可口可乐公司的原始饮食苏打品牌 Tab 将前往苏打墓地，加入了 Like、Leed 和 Limette 等退休品牌。
This article is republished here with permission from The Conversation. This content is shared here because the topic may interest Snopes readers; it does not, however, represent the work of Snopes fact-checkers or editors.
Coca-Cola has announced that it is discontinuing Tab after 57 years on the market, and fans of the drink will have until the end of December to purchase their last can of nostalgia.
This lesson was lost on Coca-Cola, which didn’t bring a diet drink using the Coca-Cola name onto the market until 1982, when it introduced Diet Coke.
Contrary to the company’s original fears, Diet Coke was an immediate hit. Even though the flavor of the new beverage was not a carbon copy of the sugar-sweetened version, customers took to it. And the main victim of Diet Coke was not the original Coke, but Tab. Over the years, Tab’s market share dwindled; by 2019, its sales made up only about 1% of the Coca-Cola portfolio.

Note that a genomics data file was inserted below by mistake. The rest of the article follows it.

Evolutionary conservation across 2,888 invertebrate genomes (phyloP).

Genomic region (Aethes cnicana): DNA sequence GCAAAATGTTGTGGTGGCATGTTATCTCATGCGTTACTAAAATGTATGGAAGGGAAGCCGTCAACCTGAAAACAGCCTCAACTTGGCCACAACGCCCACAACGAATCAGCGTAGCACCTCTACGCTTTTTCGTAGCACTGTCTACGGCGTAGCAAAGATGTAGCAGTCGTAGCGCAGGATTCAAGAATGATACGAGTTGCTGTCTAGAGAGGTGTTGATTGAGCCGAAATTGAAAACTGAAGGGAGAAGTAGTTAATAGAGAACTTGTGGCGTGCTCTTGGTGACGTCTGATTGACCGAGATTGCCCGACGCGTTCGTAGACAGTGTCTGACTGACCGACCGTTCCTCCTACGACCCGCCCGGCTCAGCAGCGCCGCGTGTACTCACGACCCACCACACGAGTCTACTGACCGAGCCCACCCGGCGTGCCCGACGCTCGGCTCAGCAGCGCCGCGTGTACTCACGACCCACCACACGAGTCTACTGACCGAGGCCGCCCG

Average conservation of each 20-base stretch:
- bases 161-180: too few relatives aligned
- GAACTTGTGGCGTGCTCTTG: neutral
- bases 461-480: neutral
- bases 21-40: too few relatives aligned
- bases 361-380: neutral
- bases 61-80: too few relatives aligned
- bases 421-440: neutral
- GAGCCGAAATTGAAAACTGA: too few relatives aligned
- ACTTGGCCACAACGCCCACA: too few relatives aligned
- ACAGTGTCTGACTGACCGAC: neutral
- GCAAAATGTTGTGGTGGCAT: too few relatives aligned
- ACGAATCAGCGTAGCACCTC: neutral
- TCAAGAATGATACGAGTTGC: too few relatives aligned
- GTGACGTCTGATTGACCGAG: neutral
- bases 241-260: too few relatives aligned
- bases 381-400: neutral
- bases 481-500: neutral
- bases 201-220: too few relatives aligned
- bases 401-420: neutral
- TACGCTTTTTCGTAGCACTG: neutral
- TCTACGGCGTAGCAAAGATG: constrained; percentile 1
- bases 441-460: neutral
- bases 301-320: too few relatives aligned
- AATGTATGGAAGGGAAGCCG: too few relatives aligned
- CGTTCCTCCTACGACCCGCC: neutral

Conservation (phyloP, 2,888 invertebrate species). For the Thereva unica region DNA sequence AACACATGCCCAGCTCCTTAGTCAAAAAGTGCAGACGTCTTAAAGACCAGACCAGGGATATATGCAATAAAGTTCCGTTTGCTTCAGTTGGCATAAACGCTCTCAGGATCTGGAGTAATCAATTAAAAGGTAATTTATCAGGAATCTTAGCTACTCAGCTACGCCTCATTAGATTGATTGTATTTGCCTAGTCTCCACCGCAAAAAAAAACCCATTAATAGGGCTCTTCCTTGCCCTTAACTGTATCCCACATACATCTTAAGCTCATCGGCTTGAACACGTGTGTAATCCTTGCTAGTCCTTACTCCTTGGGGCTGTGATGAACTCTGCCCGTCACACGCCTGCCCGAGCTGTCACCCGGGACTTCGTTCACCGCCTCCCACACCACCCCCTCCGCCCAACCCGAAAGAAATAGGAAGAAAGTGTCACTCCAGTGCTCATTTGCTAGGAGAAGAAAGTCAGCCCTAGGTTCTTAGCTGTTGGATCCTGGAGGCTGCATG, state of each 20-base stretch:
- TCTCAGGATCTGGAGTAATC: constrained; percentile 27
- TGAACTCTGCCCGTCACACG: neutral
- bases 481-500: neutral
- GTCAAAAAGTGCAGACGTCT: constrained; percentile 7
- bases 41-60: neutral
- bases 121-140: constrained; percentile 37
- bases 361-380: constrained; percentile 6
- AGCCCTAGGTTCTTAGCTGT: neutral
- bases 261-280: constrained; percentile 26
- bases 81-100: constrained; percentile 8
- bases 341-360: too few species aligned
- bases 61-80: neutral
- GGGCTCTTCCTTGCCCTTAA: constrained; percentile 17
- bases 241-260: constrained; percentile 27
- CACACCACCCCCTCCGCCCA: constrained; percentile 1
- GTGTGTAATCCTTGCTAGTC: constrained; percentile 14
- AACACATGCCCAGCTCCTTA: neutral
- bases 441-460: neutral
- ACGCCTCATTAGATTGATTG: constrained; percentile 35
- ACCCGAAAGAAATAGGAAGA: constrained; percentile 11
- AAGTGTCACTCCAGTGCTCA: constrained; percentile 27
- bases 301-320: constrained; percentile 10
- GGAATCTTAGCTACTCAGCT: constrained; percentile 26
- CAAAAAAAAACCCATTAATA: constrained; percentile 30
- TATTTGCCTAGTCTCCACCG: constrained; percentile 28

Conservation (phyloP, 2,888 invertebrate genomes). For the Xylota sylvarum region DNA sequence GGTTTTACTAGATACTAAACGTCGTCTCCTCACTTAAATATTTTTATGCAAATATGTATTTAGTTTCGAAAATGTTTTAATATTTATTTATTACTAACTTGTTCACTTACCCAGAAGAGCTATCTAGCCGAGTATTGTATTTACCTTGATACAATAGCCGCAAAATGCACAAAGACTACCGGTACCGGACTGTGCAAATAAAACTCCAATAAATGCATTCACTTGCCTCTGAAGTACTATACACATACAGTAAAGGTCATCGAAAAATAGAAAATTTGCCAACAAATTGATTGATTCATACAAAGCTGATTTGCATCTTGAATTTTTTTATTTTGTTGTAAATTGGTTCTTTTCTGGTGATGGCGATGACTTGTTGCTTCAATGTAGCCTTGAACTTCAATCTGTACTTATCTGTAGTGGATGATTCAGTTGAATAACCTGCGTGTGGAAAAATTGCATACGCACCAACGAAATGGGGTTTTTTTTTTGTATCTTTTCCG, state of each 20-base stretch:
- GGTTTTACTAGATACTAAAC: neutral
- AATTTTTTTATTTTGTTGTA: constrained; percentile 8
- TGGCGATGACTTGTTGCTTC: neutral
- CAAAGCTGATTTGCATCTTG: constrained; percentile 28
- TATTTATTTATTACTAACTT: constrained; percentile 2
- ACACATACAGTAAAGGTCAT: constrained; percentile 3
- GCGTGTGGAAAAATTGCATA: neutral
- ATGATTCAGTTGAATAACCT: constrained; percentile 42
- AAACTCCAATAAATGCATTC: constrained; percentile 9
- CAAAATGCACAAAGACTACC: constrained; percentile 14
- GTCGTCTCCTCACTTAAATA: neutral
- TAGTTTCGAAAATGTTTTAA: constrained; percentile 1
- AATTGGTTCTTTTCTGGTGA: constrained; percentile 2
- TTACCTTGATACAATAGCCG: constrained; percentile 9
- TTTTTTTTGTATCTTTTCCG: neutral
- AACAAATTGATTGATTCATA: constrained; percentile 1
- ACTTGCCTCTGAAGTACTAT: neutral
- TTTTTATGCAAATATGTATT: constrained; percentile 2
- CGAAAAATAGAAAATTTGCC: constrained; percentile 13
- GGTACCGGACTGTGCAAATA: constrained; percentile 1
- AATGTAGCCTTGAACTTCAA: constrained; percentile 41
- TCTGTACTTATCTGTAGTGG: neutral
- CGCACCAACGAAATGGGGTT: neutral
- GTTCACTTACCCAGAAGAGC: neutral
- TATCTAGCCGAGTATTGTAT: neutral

Yet the drink managed to retain some passionate devotees, even as rumors of its impending doom circulated on and off over the years. A Tab shortage in 2018 caused self-described Tab-aholics to stockpile their favorite beverage, and petitions to save the drink were circulated and sent to the company.
They couldn’t stop the inevitable. Coca-Cola is trying to cut underperforming brands, and even modern ones like Odwalla juice and regional sodas like Delaware Punch are poised to fall prey to the cost-cutting guillotine. The company says more than half of the 500 brands it currently markets will disappear in the near future.
Tab lovers might have less time than they think to load up; serious Tab fans have begun snapping up any six-packs that might still be lurking on store shelves.
It won’t be long until the only cans left will be in the basements of Tab-aholics.